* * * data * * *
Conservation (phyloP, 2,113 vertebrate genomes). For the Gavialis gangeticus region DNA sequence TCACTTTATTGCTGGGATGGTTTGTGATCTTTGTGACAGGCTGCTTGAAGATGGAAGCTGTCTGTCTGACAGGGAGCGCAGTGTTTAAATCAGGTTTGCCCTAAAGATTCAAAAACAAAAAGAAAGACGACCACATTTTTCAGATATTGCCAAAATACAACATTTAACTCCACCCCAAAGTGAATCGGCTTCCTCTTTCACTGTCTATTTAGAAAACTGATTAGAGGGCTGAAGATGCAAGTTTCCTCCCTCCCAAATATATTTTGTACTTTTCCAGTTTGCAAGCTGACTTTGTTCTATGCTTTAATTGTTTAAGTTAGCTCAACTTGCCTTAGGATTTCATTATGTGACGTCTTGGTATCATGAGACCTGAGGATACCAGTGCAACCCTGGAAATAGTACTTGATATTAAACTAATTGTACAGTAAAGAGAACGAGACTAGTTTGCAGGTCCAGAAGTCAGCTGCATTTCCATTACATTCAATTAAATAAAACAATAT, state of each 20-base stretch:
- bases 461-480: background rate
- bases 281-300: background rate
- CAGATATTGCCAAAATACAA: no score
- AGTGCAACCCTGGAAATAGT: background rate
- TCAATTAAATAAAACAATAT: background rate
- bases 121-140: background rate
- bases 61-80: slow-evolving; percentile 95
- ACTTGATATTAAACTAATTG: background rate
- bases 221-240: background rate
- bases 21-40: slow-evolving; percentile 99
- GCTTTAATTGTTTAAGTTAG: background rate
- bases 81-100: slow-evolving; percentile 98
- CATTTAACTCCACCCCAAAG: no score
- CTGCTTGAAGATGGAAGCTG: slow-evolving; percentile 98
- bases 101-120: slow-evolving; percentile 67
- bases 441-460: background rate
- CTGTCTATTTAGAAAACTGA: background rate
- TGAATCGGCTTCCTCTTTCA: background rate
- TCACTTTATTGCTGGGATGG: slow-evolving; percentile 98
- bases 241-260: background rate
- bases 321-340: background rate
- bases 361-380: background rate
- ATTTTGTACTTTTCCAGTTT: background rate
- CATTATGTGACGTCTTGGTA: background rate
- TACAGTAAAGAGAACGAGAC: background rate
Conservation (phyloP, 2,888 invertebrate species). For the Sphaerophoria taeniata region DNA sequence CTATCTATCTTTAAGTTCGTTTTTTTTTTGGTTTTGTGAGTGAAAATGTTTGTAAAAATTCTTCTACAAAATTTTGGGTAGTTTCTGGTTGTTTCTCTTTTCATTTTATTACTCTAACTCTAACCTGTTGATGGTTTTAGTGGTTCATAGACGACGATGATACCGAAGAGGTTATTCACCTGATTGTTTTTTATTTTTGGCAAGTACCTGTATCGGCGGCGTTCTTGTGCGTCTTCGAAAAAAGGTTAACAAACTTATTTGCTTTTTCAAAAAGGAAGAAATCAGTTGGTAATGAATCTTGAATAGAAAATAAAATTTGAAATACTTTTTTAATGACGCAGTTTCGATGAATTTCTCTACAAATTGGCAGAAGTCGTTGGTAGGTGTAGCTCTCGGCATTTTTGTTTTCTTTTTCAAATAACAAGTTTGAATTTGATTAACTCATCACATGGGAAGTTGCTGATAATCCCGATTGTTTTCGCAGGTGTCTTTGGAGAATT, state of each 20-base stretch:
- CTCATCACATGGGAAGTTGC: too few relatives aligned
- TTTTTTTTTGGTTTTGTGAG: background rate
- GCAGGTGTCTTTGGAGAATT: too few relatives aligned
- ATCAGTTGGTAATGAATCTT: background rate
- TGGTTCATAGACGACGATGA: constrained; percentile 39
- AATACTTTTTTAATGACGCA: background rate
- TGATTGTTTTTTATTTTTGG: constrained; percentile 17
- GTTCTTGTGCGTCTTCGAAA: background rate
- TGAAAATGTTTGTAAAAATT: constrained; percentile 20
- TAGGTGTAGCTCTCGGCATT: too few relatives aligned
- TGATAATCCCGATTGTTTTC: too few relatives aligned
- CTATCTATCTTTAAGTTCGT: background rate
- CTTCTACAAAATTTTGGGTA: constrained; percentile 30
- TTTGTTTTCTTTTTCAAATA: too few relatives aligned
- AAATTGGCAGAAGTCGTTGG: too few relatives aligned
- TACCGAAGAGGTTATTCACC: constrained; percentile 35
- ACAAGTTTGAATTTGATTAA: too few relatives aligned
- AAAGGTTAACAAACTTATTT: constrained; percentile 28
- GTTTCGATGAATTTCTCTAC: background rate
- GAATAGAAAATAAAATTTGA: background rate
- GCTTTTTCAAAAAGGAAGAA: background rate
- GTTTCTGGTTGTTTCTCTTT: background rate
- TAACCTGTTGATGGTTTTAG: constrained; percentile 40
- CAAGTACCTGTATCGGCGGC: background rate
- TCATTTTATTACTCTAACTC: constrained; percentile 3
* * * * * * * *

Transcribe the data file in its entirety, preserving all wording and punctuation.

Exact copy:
Conservation (phyloP, 2,113 vertebrate genomes). For the Gavialis gangeticus region DNA sequence TCACTTTATTGCTGGGATGGTTTGTGATCTTTGTGACAGGCTGCTTGAAGATGGAAGCTGTCTGTCTGACAGGGAGCGCAGTGTTTAAATCAGGTTTGCCCTAAAGATTCAAAAACAAAAAGAAAGACGACCACATTTTTCAGATATTGCCAAAATACAACATTTAACTCCACCCCAAAGTGAATCGGCTTCCTCTTTCACTGTCTATTTAGAAAACTGATTAGAGGGCTGAAGATGCAAGTTTCCTCCCTCCCAAATATATTTTGTACTTTTCCAGTTTGCAAGCTGACTTTGTTCTATGCTTTAATTGTTTAAGTTAGCTCAACTTGCCTTAGGATTTCATTATGTGACGTCTTGGTATCATGAGACCTGAGGATACCAGTGCAACCCTGGAAATAGTACTTGATATTAAACTAATTGTACAGTAAAGAGAACGAGACTAGTTTGCAGGTCCAGAAGTCAGCTGCATTTCCATTACATTCAATTAAATAAAACAATAT, state of each 20-base stretch:
- bases 461-480: background rate
- bases 281-300: background rate
- CAGATATTGCCAAAATACAA: no score
- AGTGCAACCCTGGAAATAGT: background rate
- TCAATTAAATAAAACAATAT: background rate
- bases 121-140: background rate
- bases 61-80: slow-evolving; percentile 95
- ACTTGATATTAAACTAATTG: background rate
- bases 221-240: background rate
- bases 21-40: slow-evolving; percentile 99
- GCTTTAATTGTTTAAGTTAG: background rate
- bases 81-100: slow-evolving; percentile 98
- CATTTAACTCCACCCCAAAG: no score
- CTGCTTGAAGATGGAAGCTG: slow-evolving; percentile 98
- bases 101-120: slow-evolving; percentile 67
- bases 441-460: background rate
- CTGTCTATTTAGAAAACTGA: background rate
- TGAATCGGCTTCCTCTTTCA: background rate
- TCACTTTATTGCTGGGATGG: slow-evolving; percentile 98
- bases 241-260: background rate
- bases 321-340: background rate
- bases 361-380: background rate
- ATTTTGTACTTTTCCAGTTT: background rate
- CATTATGTGACGTCTTGGTA: background rate
- TACAGTAAAGAGAACGAGAC: background rate
Conservation (phyloP, 2,888 invertebrate species). For the Sphaerophoria taeniata region DNA sequence CTATCTATCTTTAAGTTCGTTTTTTTTTTGGTTTTGTGAGTGAAAATGTTTGTAAAAATTCTTCTACAAAATTTTGGGTAGTTTCTGGTTGTTTCTCTTTTCATTTTATTACTCTAACTCTAACCTGTTGATGGTTTTAGTGGTTCATAGACGACGATGATACCGAAGAGGTTATTCACCTGATTGTTTTTTATTTTTGGCAAGTACCTGTATCGGCGGCGTTCTTGTGCGTCTTCGAAAAAAGGTTAACAAACTTATTTGCTTTTTCAAAAAGGAAGAAATCAGTTGGTAATGAATCTTGAATAGAAAATAAAATTTGAAATACTTTTTTAATGACGCAGTTTCGATGAATTTCTCTACAAATTGGCAGAAGTCGTTGGTAGGTGTAGCTCTCGGCATTTTTGTTTTCTTTTTCAAATAACAAGTTTGAATTTGATTAACTCATCACATGGGAAGTTGCTGATAATCCCGATTGTTTTCGCAGGTGTCTTTGGAGAATT, state of each 20-base stretch:
- CTCATCACATGGGAAGTTGC: too few relatives aligned
- TTTTTTTTTGGTTTTGTGAG: background rate
- GCAGGTGTCTTTGGAGAATT: too few relatives aligned
- ATCAGTTGGTAATGAATCTT: background rate
- TGGTTCATAGACGACGATGA: constrained; percentile 39
- AATACTTTTTTAATGACGCA: background rate
- TGATTGTTTTTTATTTTTGG: constrained; percentile 17
- GTTCTTGTGCGTCTTCGAAA: background rate
- TGAAAATGTTTGTAAAAATT: constrained; percentile 20
- TAGGTGTAGCTCTCGGCATT: too few relatives aligned
- TGATAATCCCGATTGTTTTC: too few relatives aligned
- CTATCTATCTTTAAGTTCGT: background rate
- CTTCTACAAAATTTTGGGTA: constrained; percentile 30
- TTTGTTTTCTTTTTCAAATA: too few relatives aligned
- AAATTGGCAGAAGTCGTTGG: too few relatives aligned
- TACCGAAGAGGTTATTCACC: constrained; percentile 35
- ACAAGTTTGAATTTGATTAA: too few relatives aligned
- AAAGGTTAACAAACTTATTT: constrained; percentile 28
- GTTTCGATGAATTTCTCTAC: background rate
- GAATAGAAAATAAAATTTGA: background rate
- GCTTTTTCAAAAAGGAAGAA: background rate
- GTTTCTGGTTGTTTCTCTTT: background rate
- TAACCTGTTGATGGTTTTAG: constrained; percentile 40
- CAAGTACCTGTATCGGCGGC: background rate
- TCATTTTATTACTCTAACTC: constrained; percentile 3